Skip to main content
Premium Trial:

Request an Annual Quote

Luminex Gets FDA Clearance for Aries GBS Assay

NEW YORK (GenomeWeb) – Luminex announced today that it has received US Food and Drug Administration approval for its Aries Group B Streptococcus (GBS) assay for antepartum detection of GBS colonization in pregnant women.

The test runs on Luminex's real-time PCR-based sample-to-answer Aries system and is designed to detect GBS nucleic acid from 18 to 24 hour Lim broth enriched vaginal-rectal swab specimens obtained from pregnant women.

According to the company, GBS infection is a leading cause of neonatal morbidity and mortality, causing meningitis, pneumonia, and septicemia in newborns and their mothers. While 1 in 4 pregnant women are colonized with GBS, most do not exhibit symptoms and the infection can be transmitted to newborns during delivery.

"We are delighted to have received our third FDA clearance for an assay indicated for use with our new Arise systems and to launch our first product for antenatal testing," Luminex President and CEO Homi Shamir said in a statement. "We expect to accelerate the launch of additional Aries assays as we move into 2017."

The Aries system and first assay — for herpes simplex virus 1 and 2 — were cleared by the FDA in October 2015. Last summer, the agency approved Aries assays for influenza A/B and respiratory syncytial virus, as well as the lower-throughput Aries M1 system. The Aries systems and assays — including the one for GBS — are also CE-IVD approved in Europe.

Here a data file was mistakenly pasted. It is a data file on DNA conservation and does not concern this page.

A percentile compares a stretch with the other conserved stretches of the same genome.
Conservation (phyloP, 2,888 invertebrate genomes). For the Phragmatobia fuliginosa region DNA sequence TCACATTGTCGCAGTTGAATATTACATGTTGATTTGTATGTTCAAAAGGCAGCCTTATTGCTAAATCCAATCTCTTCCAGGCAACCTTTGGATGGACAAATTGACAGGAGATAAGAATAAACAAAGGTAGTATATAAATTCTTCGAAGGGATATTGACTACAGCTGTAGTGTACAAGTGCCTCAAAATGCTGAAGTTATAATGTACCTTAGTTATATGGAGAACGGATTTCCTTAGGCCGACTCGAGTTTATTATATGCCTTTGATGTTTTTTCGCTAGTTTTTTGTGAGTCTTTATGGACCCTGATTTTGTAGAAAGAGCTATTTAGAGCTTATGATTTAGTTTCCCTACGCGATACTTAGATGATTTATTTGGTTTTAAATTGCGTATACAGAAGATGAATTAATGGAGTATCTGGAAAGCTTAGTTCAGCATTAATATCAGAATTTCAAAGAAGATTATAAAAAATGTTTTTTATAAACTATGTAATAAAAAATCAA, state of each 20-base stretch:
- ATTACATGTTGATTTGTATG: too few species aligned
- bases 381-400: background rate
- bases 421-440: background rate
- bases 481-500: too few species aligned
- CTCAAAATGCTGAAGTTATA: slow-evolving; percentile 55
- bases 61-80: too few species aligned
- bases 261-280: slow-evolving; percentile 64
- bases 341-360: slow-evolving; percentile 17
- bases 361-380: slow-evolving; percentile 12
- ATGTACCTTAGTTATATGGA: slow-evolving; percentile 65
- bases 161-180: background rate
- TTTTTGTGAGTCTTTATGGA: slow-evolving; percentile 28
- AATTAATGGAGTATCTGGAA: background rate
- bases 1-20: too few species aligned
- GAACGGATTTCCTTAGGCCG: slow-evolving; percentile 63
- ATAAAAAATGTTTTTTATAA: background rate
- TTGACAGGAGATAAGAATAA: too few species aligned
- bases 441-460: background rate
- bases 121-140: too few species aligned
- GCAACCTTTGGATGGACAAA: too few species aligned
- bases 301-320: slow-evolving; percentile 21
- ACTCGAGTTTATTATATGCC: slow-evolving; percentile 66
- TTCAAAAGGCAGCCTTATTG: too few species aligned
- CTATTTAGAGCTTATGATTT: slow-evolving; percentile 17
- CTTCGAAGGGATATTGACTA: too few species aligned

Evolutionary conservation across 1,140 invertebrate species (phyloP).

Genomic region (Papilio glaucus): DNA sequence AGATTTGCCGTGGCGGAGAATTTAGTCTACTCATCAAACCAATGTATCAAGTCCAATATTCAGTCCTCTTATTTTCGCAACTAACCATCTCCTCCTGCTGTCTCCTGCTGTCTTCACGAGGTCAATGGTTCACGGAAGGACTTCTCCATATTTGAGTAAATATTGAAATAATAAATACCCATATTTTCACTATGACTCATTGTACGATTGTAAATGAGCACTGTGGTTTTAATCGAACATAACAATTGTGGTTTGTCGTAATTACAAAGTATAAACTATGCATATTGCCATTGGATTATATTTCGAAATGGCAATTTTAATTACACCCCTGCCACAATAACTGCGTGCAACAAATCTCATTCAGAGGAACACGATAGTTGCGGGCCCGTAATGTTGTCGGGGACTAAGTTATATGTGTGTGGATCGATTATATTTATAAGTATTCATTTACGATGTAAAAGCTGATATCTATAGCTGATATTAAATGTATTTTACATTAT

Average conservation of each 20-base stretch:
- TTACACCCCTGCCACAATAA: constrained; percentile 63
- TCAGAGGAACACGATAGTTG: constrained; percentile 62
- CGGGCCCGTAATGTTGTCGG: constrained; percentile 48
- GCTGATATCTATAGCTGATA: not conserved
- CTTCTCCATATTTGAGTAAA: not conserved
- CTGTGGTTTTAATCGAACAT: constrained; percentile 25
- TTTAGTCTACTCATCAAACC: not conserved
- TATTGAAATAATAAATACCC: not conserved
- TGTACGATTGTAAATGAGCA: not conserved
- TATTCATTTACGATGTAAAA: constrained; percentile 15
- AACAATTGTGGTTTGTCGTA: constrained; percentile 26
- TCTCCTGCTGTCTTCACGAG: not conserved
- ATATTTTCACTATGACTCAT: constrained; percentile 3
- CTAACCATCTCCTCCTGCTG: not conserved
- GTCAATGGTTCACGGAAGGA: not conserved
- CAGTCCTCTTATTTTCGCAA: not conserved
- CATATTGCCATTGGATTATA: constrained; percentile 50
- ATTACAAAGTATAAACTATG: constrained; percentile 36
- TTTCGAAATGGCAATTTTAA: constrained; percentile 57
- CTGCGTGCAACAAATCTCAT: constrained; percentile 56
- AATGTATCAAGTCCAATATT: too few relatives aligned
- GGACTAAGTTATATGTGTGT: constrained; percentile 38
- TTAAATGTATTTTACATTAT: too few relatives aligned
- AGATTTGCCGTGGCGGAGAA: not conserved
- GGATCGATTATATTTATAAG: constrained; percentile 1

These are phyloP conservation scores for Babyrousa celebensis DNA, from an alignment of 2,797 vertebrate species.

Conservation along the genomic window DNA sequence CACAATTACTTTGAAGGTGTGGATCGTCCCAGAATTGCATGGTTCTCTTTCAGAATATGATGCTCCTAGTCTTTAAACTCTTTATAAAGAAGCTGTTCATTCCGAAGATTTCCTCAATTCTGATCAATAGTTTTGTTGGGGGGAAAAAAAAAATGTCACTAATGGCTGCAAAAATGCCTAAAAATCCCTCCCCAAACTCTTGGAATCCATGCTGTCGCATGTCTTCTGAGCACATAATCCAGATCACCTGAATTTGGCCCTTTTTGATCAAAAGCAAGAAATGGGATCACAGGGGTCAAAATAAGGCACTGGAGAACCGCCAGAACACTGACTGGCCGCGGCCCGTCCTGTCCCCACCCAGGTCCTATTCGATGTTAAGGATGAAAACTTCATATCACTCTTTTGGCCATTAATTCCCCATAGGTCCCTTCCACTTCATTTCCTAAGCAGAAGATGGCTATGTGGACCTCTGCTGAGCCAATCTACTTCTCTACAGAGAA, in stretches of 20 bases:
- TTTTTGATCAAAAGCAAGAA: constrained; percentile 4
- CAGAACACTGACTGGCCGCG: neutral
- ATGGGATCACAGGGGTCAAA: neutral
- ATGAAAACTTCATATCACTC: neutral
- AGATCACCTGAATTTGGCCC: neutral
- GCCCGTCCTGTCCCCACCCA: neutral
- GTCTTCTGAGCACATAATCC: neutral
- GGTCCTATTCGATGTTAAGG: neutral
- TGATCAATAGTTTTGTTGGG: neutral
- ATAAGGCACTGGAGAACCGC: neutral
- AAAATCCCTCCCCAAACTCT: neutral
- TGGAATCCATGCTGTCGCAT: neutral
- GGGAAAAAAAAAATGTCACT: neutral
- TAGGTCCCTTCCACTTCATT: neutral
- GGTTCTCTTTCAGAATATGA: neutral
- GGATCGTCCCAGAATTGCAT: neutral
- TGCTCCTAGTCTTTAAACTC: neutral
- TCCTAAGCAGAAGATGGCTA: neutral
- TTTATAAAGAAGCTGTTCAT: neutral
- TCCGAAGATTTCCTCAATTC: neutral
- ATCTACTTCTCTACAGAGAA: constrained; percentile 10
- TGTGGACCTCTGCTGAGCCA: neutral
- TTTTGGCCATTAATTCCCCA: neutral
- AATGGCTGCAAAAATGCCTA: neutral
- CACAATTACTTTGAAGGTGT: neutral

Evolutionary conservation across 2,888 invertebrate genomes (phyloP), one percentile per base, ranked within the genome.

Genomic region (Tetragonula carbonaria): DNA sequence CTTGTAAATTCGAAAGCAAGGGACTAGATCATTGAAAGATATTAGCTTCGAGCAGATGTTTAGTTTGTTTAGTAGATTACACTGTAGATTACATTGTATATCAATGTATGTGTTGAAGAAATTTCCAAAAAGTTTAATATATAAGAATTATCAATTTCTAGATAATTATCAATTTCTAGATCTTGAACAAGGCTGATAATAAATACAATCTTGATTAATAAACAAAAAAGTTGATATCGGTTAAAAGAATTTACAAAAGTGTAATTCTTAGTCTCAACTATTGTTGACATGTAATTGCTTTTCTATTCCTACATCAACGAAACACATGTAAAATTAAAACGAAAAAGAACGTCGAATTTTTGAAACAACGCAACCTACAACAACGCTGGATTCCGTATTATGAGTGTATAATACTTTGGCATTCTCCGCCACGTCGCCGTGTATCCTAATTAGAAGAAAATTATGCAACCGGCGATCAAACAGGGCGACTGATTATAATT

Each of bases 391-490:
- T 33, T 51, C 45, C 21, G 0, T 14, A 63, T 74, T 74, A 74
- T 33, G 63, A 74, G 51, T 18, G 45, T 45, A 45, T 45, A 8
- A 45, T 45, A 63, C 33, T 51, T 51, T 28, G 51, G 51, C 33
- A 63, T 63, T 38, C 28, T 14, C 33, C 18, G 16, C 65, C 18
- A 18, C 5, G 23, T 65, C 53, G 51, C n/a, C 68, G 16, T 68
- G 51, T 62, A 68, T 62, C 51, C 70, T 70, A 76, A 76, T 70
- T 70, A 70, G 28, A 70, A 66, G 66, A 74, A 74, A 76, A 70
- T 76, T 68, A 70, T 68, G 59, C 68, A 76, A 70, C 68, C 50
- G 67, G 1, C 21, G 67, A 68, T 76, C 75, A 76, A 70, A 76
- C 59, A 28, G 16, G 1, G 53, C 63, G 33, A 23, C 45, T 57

The Scan

Positive Framing of Genetic Studies Can Spark Mistrust Among Underrepresented Groups

Researchers in Human Genetics and Genomics Advances report that how researchers describe genomic studies may alienate potential participants.

Small Study of Gene Editing to Treat Sickle Cell Disease

In a Novartis-sponsored study in the New England Journal of Medicine, researchers found that a CRISPR-Cas9-based treatment targeting promoters of genes encoding fetal hemoglobin could reduce disease symptoms.

Gut Microbiome Changes Appear in Infants Before They Develop Eczema, Study Finds

Researchers report in mSystems that infants experienced an enrichment in Clostridium sensu stricto 1 and Finegoldia and a depletion of Bacteroides before developing eczema.

Acute Myeloid Leukemia Treatment Specificity Enhanced With Stem Cell Editing

A study in Nature suggests epitope editing in donor stem cells prior to bone marrow transplants can stave off toxicity when targeting acute myeloid leukemia with immunotherapy.